A Mississippi law that created a new tax credit is being praised for helping children who are being raised in the state’s foster care system.
The Children's Promise Act, sponsored by state Rep. Mark Baker, creates a dollar-for-dollar credit off a Mississippian's final tax liability.
Gov. Phil Bryant signed the bill into law, the first of its kind in the country, last month.
Jameson Taylor of the Mississippi Center for Public Policy, which supported the legislation, says the Magnolia State is like many other states struggling to administer a foster care system filled with children rescued from broken families, human trafficking, and drug-addicted households.
Mississippi is famously among the poorest states in the Union, and there are approximately 5,000 children in the state's foster care system that was mandated to improve its operations by a legal settlement in 2014.
Taylor says the state is one of many under legal requirements to improve the system, “but this is a problem that is too complex for the government to handle alone."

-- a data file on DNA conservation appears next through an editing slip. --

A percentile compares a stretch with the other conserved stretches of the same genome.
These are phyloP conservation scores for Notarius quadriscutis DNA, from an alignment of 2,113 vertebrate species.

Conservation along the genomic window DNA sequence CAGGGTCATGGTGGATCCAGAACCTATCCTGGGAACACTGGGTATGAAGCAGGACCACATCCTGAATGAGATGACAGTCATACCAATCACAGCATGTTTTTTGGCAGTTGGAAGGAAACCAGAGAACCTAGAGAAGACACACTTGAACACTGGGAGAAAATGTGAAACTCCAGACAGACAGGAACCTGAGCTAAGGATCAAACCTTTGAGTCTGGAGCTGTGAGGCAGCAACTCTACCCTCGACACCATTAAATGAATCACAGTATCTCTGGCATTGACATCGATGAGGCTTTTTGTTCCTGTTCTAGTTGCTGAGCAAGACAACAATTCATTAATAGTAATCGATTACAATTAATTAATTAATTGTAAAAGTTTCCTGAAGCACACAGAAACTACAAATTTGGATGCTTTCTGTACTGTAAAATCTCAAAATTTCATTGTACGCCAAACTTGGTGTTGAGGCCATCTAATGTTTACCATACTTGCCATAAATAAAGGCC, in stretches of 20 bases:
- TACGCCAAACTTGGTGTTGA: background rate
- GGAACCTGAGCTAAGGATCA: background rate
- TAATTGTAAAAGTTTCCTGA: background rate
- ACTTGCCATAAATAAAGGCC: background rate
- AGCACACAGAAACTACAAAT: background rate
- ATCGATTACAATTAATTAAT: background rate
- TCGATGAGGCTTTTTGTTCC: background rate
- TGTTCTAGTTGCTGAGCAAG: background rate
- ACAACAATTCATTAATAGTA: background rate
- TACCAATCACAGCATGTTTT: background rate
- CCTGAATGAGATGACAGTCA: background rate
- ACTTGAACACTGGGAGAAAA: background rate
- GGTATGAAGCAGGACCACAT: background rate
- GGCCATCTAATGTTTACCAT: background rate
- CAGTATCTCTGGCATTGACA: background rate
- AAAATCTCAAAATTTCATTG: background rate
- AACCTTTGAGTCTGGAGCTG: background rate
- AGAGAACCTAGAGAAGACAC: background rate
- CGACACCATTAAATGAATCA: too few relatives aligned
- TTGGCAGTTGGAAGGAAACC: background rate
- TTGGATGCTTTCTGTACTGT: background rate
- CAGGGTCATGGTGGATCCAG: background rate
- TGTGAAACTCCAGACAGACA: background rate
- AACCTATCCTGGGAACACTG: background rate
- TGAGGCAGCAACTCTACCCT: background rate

One nonprofit that will benefit from the new law is The Baptist Children's Village. It partners with the state government to care for children but also depends solely on donations to house, feed, and clothe approximately 200 children a year at seven campuses in the state.
"We are licensed by the state and we serve the state's children," explains executive director Sean Milner, who himself grew up at the Village he is now overseeing.
"The whole reason we're able to do that,” he says of the nonprofit, “is because of individual donors and churches in the Mississippi Baptist Convention, (and) the Children's Promise Act now creates a partnership between us, the legislators, and the donors because so many people sacrificially give to us so children can have a home.”
Many people who have donated to the Village have never received any financial benefit until now, he says, and thanks to the new law up to $800 can be deducted from the state income tax.